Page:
Latest update: November 14th, 2011
Judaism encourages the concept of gratitude. A Jew is directed to thank G-d for all. There is a blessing to be said upon hearing good news and a blessing to be said when the news is bad. There is a blessing upon seeing exceptional beauty and a blessing to be said when viewing a disaster. There are blessings for weddings and blessings for funerals.
It is impossible to feel the fullness of existence without experiencing both the yin and the yang. Viewing the good and the bad brings clarity. Those who have tasted the bitter can really enjoy the sweet. Perhaps that is why we say, gam zu l’tovah, this, too, is for the good.
One would hope that the difficult parts of life are not just random glitches, but incredible occasions to strengthen our souls with understanding and introspection. My recent surgery and hospitalization have given me that opportunity.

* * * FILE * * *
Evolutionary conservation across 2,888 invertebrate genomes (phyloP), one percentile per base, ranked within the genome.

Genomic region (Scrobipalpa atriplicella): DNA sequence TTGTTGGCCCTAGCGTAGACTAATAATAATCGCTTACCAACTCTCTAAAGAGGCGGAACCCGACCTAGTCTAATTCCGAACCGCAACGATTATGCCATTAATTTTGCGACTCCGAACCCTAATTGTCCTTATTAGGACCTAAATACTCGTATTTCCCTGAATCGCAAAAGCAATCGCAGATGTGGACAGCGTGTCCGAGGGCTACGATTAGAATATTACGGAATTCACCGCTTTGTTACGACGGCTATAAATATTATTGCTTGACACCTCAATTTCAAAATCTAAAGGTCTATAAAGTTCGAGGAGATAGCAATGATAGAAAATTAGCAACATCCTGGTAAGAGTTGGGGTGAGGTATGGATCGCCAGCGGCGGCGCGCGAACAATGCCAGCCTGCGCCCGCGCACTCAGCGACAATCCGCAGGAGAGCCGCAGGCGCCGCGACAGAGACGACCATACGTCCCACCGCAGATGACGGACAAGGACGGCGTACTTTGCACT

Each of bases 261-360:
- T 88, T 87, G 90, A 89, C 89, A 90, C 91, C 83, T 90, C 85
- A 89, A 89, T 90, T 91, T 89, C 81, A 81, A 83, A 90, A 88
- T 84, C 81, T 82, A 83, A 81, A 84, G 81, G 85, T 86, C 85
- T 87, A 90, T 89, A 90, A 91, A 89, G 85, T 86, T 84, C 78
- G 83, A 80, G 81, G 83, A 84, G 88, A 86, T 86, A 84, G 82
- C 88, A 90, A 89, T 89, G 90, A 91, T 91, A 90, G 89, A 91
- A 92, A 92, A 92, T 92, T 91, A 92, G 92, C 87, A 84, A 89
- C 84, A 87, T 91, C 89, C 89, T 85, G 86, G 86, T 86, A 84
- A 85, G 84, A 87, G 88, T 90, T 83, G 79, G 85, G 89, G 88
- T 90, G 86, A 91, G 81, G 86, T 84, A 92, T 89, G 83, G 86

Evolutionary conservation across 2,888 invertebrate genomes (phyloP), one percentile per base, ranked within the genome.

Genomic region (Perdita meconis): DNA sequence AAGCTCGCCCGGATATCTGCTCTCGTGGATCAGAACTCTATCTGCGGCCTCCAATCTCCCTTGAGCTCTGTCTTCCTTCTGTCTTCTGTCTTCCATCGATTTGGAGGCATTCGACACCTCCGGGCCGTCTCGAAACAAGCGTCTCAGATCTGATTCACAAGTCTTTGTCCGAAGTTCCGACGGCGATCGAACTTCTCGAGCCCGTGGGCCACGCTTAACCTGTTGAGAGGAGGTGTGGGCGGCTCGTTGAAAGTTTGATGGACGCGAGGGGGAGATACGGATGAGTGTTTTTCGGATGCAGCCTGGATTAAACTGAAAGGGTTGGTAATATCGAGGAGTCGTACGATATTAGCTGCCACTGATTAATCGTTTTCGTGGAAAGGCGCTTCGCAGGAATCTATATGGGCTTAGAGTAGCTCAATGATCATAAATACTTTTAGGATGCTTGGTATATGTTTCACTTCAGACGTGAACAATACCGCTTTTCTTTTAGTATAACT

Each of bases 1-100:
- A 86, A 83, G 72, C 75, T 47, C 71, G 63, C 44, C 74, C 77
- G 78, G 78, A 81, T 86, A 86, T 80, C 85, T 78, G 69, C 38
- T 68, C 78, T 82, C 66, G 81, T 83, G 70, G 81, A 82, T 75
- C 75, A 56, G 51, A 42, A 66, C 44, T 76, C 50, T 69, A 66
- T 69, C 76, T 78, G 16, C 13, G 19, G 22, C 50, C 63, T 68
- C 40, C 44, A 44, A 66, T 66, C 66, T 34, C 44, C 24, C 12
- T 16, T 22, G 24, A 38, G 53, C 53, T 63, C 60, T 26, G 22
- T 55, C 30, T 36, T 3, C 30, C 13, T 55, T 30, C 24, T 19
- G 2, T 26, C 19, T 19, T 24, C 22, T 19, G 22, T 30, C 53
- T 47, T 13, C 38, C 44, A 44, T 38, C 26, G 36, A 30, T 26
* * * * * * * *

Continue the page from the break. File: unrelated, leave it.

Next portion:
It is all too easy to get caught up in the times. Recent events have really shaken some of the basic premises of American existence. The economy is a mess. The politics are frightening. We live in a very troubling and dangerous period.
In the back of our minds we know that we have much to be grateful for. In the forefront of our thoughts are our grievances and distress. We all need a time-out to clear our minds and rethink our priorities. Dealing with medical issues affords this opportunity in a very unique way.
It is impossible to be wheeled into an operating room, attached to tubes and machines and fail to understand that the human condition is fragile and tentative. It is unlikely that one who is hanging out of a flimsy and embarrassing hospital gown could still maintain any semblance of an inflated ego.
I am grateful to be home and I am grateful that everything went well. I am grateful for the kindness and prayers of my family and friends. Gam zu l’tovah.Shelley Benveniste
About the Author: Shelley Benveniste is South Florida editor of The Jewish Press.
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